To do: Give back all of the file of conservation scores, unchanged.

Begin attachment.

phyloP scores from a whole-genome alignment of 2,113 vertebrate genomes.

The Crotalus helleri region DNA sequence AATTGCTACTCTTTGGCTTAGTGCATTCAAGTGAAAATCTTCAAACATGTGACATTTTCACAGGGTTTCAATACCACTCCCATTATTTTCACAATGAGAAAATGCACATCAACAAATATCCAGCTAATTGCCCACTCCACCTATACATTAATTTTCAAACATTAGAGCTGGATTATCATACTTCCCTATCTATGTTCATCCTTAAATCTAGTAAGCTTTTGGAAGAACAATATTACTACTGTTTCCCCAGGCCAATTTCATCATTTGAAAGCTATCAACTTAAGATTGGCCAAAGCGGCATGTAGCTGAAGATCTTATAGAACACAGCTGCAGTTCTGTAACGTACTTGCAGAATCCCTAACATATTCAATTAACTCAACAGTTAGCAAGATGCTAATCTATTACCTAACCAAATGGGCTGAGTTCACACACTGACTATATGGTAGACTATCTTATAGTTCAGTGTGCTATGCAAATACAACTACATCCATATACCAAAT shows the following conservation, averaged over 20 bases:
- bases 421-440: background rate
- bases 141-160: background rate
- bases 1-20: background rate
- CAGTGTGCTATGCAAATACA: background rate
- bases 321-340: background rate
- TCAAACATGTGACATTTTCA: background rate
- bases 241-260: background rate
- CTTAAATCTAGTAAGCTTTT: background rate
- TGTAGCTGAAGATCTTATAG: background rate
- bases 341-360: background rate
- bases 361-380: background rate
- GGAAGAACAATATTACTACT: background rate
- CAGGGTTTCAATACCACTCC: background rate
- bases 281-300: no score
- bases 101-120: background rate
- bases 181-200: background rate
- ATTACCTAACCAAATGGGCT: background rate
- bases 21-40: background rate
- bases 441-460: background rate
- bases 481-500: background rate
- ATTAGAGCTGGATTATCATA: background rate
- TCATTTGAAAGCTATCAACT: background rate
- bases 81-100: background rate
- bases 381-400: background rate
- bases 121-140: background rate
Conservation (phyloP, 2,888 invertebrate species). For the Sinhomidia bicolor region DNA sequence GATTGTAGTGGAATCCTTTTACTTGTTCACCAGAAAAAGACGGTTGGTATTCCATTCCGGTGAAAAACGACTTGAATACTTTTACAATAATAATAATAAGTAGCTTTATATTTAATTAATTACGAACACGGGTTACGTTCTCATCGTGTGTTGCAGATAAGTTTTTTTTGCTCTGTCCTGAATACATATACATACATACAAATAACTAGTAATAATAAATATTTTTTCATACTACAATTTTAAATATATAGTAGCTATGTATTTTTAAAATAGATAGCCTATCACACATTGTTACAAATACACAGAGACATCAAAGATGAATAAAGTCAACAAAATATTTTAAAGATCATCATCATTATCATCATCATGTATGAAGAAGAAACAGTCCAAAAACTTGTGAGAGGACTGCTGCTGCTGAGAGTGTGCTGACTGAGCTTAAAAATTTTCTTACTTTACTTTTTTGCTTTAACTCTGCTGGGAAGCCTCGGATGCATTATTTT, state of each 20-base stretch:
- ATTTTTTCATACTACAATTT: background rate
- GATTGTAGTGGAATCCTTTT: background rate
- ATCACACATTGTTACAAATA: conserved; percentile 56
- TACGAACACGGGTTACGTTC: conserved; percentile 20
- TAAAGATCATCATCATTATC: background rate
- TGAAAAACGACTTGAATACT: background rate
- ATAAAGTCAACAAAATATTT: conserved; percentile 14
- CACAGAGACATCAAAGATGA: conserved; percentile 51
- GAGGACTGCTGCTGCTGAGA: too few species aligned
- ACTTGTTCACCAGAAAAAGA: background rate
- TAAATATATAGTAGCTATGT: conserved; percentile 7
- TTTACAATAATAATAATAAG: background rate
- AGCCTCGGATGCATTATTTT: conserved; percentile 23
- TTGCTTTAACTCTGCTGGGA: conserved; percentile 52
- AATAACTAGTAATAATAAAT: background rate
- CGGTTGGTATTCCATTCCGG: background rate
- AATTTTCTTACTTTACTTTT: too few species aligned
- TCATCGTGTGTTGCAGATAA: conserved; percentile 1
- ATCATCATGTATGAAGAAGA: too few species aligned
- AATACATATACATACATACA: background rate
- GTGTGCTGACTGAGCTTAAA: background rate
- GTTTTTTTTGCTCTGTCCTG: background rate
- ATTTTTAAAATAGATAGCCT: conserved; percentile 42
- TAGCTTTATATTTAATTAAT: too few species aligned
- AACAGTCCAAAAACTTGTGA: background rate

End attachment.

phyloP scores from a whole-genome alignment of 2,113 vertebrate genomes.

The Crotalus helleri region DNA sequence AATTGCTACTCTTTGGCTTAGTGCATTCAAGTGAAAATCTTCAAACATGTGACATTTTCACAGGGTTTCAATACCACTCCCATTATTTTCACAATGAGAAAATGCACATCAACAAATATCCAGCTAATTGCCCACTCCACCTATACATTAATTTTCAAACATTAGAGCTGGATTATCATACTTCCCTATCTATGTTCATCCTTAAATCTAGTAAGCTTTTGGAAGAACAATATTACTACTGTTTCCCCAGGCCAATTTCATCATTTGAAAGCTATCAACTTAAGATTGGCCAAAGCGGCATGTAGCTGAAGATCTTATAGAACACAGCTGCAGTTCTGTAACGTACTTGCAGAATCCCTAACATATTCAATTAACTCAACAGTTAGCAAGATGCTAATCTATTACCTAACCAAATGGGCTGAGTTCACACACTGACTATATGGTAGACTATCTTATAGTTCAGTGTGCTATGCAAATACAACTACATCCATATACCAAAT shows the following conservation, averaged over 20 bases:
- bases 421-440: background rate
- bases 141-160: background rate
- bases 1-20: background rate
- CAGTGTGCTATGCAAATACA: background rate
- bases 321-340: background rate
- TCAAACATGTGACATTTTCA: background rate
- bases 241-260: background rate
- CTTAAATCTAGTAAGCTTTT: background rate
- TGTAGCTGAAGATCTTATAG: background rate
- bases 341-360: background rate
- bases 361-380: background rate
- GGAAGAACAATATTACTACT: background rate
- CAGGGTTTCAATACCACTCC: background rate
- bases 281-300: no score
- bases 101-120: background rate
- bases 181-200: background rate
- ATTACCTAACCAAATGGGCT: background rate
- bases 21-40: background rate
- bases 441-460: background rate
- bases 481-500: background rate
- ATTAGAGCTGGATTATCATA: background rate
- TCATTTGAAAGCTATCAACT: background rate
- bases 81-100: background rate
- bases 381-400: background rate
- bases 121-140: background rate
Conservation (phyloP, 2,888 invertebrate species). For the Sinhomidia bicolor region DNA sequence GATTGTAGTGGAATCCTTTTACTTGTTCACCAGAAAAAGACGGTTGGTATTCCATTCCGGTGAAAAACGACTTGAATACTTTTACAATAATAATAATAAGTAGCTTTATATTTAATTAATTACGAACACGGGTTACGTTCTCATCGTGTGTTGCAGATAAGTTTTTTTTGCTCTGTCCTGAATACATATACATACATACAAATAACTAGTAATAATAAATATTTTTTCATACTACAATTTTAAATATATAGTAGCTATGTATTTTTAAAATAGATAGCCTATCACACATTGTTACAAATACACAGAGACATCAAAGATGAATAAAGTCAACAAAATATTTTAAAGATCATCATCATTATCATCATCATGTATGAAGAAGAAACAGTCCAAAAACTTGTGAGAGGACTGCTGCTGCTGAGAGTGTGCTGACTGAGCTTAAAAATTTTCTTACTTTACTTTTTTGCTTTAACTCTGCTGGGAAGCCTCGGATGCATTATTTT, state of each 20-base stretch:
- ATTTTTTCATACTACAATTT: background rate
- GATTGTAGTGGAATCCTTTT: background rate
- ATCACACATTGTTACAAATA: conserved; percentile 56
- TACGAACACGGGTTACGTTC: conserved; percentile 20
- TAAAGATCATCATCATTATC: background rate
- TGAAAAACGACTTGAATACT: background rate
- ATAAAGTCAACAAAATATTT: conserved; percentile 14
- CACAGAGACATCAAAGATGA: conserved; percentile 51
- GAGGACTGCTGCTGCTGAGA: too few species aligned
- ACTTGTTCACCAGAAAAAGA: background rate
- TAAATATATAGTAGCTATGT: conserved; percentile 7
- TTTACAATAATAATAATAAG: background rate
- AGCCTCGGATGCATTATTTT: conserved; percentile 23
- TTGCTTTAACTCTGCTGGGA: conserved; percentile 52
- AATAACTAGTAATAATAAAT: background rate
- CGGTTGGTATTCCATTCCGG: background rate
- AATTTTCTTACTTTACTTTT: too few species aligned
- TCATCGTGTGTTGCAGATAA: conserved; percentile 1
- ATCATCATGTATGAAGAAGA: too few species aligned
- AATACATATACATACATACA: background rate
- GTGTGCTGACTGAGCTTAAA: background rate
- GTTTTTTTTGCTCTGTCCTG: background rate
- ATTTTTAAAATAGATAGCCT: conserved; percentile 42
- TAGCTTTATATTTAATTAAT: too few species aligned
- AACAGTCCAAAAACTTGTGA: background rate